Largest asteroid to pass by Earth whips past as Nasa celebrates near encounter

Andrew Griffin@_andrew_griffin
Monday 22 March 2021 14:13
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Earth has been visited by the largest asteroid that will pass nearby all year.

The object known as 2001 FO32 came about 1.25 million miles from Earth – more than five times as close as the Moon is – on 21 March.

Though that may sound far, it is relatively close in astronomical terms. The object is designated a “potentially hazardous asteroid” by Nasa, though experts caution there is no chance that it will hit our planet, either this time or in the future.

They can be confident about our safety because the object has been known for 20 years – the 2001 in its name refers to the year it was discovered – and its orbit has been precisely tracked and projected into the future.

The asteroid flew by at just under 80,000mph, unusually fast and sped up by its long orbit around the Sun. That just over two years each time, and its journey means that it will not come as close to Earth again until 2052.

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Though scientists are not sure of the asteroid’s exact size – it is probably between 440 and 680 meters wide – it is almost certainly the biggest asteroid to come by so close this year. The last comparible visit happened in April of last year, when an object known as 1998 OR2 visited, which was bigger than the latest object but also three times as far away.

The close proximity gives Nasa and other researchers a valuable chance to study a rock that formed at the very beginning of early solar system.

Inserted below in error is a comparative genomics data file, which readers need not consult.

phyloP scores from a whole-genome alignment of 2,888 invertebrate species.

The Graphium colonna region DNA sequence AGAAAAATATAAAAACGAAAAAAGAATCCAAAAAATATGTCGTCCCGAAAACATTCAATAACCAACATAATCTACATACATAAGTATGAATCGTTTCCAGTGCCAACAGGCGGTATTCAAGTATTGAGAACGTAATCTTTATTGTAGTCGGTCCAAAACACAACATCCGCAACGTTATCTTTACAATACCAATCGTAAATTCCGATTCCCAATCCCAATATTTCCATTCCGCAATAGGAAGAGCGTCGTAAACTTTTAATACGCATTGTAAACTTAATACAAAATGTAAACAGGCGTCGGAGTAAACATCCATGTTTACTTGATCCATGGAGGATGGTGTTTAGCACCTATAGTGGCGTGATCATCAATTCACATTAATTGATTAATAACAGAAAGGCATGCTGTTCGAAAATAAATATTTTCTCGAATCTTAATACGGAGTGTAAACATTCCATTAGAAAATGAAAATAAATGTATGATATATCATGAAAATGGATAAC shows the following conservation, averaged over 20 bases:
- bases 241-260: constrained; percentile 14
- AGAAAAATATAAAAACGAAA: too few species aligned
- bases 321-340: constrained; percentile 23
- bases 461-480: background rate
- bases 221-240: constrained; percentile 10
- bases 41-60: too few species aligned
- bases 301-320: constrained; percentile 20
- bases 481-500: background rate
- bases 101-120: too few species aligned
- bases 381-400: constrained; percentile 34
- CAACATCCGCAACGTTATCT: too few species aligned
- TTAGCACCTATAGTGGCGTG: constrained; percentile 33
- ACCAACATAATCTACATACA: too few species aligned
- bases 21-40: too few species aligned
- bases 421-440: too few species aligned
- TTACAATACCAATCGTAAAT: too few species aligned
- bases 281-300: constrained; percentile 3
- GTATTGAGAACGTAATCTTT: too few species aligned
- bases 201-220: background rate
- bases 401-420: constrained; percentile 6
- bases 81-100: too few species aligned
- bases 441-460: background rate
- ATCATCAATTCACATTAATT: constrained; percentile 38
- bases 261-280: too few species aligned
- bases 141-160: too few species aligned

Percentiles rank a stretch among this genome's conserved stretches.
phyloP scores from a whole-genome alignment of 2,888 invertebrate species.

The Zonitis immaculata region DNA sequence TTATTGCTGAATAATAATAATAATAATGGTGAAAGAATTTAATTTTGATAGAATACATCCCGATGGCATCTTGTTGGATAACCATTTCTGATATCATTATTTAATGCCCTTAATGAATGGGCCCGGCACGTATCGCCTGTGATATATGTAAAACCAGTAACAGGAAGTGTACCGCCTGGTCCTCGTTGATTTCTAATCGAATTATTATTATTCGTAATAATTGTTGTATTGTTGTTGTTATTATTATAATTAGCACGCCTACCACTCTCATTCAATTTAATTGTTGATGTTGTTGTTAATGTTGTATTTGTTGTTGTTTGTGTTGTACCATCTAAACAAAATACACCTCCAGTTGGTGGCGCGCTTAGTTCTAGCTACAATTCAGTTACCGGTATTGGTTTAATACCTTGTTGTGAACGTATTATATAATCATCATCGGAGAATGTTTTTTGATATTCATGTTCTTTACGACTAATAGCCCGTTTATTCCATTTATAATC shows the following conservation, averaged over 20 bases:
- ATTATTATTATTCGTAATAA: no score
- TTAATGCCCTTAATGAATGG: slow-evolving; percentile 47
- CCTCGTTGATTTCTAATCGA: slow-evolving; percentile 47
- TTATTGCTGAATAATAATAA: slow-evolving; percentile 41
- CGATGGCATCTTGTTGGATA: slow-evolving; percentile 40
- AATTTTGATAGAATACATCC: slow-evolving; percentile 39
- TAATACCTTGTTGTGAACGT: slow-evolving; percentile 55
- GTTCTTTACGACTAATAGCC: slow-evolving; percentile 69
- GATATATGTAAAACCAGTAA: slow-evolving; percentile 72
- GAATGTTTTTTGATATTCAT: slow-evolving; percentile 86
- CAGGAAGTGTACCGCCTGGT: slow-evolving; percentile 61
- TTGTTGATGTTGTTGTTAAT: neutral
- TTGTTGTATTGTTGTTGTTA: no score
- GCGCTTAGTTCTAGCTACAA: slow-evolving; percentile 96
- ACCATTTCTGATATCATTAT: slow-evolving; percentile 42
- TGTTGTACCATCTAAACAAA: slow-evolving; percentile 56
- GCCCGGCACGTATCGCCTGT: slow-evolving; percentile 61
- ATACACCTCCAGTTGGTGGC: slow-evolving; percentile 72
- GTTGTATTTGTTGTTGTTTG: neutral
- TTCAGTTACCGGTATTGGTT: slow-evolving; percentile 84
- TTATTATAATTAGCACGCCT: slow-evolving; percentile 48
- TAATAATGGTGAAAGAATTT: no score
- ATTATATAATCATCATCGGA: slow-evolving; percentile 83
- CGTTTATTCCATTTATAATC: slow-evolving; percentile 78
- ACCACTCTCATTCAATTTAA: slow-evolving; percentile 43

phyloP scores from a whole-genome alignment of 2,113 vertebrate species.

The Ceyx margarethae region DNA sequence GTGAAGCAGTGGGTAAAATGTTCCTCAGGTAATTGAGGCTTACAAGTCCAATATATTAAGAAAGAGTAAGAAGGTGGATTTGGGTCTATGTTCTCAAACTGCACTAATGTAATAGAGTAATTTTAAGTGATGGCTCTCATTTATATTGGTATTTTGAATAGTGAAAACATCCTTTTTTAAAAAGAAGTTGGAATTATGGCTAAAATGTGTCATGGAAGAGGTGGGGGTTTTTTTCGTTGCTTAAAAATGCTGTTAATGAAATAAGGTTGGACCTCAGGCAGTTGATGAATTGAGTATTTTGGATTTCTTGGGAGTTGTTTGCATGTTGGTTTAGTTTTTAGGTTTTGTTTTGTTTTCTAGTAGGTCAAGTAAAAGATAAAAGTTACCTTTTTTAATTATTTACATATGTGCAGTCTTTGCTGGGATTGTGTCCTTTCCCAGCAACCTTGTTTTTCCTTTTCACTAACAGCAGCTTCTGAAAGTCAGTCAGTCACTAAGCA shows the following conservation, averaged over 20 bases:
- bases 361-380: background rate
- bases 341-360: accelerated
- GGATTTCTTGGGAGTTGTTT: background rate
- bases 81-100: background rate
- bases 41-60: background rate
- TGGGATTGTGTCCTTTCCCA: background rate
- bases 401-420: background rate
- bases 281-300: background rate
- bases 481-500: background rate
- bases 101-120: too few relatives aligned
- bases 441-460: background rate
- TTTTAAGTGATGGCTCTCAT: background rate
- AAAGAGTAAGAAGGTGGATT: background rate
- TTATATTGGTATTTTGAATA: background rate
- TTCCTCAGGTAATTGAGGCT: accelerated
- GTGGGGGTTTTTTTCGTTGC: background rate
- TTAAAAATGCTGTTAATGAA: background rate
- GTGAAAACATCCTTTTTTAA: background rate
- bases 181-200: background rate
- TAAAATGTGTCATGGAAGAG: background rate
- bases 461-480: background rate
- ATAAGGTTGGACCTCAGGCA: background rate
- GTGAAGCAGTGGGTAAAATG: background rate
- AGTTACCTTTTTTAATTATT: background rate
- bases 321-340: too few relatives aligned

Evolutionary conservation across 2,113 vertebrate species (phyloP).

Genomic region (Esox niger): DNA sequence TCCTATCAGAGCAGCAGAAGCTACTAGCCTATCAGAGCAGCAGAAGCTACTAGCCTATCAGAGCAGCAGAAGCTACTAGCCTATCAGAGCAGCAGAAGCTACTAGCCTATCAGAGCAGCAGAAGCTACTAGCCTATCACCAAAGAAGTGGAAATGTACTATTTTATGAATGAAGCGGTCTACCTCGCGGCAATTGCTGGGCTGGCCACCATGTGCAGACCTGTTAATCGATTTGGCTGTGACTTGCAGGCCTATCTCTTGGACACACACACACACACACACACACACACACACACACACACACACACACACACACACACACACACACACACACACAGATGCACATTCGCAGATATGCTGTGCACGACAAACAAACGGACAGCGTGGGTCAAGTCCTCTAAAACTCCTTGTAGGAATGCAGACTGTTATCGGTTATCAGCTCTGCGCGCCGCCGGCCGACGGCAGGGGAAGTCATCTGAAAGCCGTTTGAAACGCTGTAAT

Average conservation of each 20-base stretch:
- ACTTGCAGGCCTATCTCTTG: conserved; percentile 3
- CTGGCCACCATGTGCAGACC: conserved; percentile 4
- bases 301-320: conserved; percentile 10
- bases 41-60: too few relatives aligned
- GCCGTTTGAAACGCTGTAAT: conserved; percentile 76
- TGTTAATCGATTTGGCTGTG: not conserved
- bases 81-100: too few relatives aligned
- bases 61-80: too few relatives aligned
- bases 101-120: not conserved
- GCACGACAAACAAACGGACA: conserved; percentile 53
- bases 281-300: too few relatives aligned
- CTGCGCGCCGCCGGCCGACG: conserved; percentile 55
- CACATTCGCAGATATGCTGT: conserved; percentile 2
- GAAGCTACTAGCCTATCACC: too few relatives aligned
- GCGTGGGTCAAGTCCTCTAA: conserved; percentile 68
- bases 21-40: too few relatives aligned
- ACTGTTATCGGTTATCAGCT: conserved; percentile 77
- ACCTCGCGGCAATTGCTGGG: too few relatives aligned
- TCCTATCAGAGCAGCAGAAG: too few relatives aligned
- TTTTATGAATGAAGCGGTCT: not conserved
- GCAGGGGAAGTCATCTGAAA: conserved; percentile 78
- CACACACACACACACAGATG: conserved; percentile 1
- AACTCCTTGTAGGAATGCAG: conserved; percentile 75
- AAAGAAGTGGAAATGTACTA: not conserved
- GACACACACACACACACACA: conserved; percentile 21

Researchers will use data gathered during the pass to learn more about its size, how reflective it is and what it might be made of. Researchers do so by watching for the wavelengths of light that are reflected back when the asteroid is hit by the Sun, and comparing that spectrum with similar objects on Earth.

Researchers will also scan it using radar observations. That will give more detailed information on how big it might be, its orbit – and even whether it is carrying its own moon, as 15 per cent of similar-sized asteroids do.

Such research is valuable in part because it allows scientists to better understand the threat any such asteroids may pose to Earth. Nasa says that it has found 95 per cent of near-Earth asteroids of a similar size to 2001 FO32, and that none of those found pose any danger to Earth.

But Nasa and other agencies continue to look for those remaining asteroids, and getting more information about them would help inform any response if such an object were to pose a threat – helping design missions that would aim to deflect them elsehwere in space, for instance.

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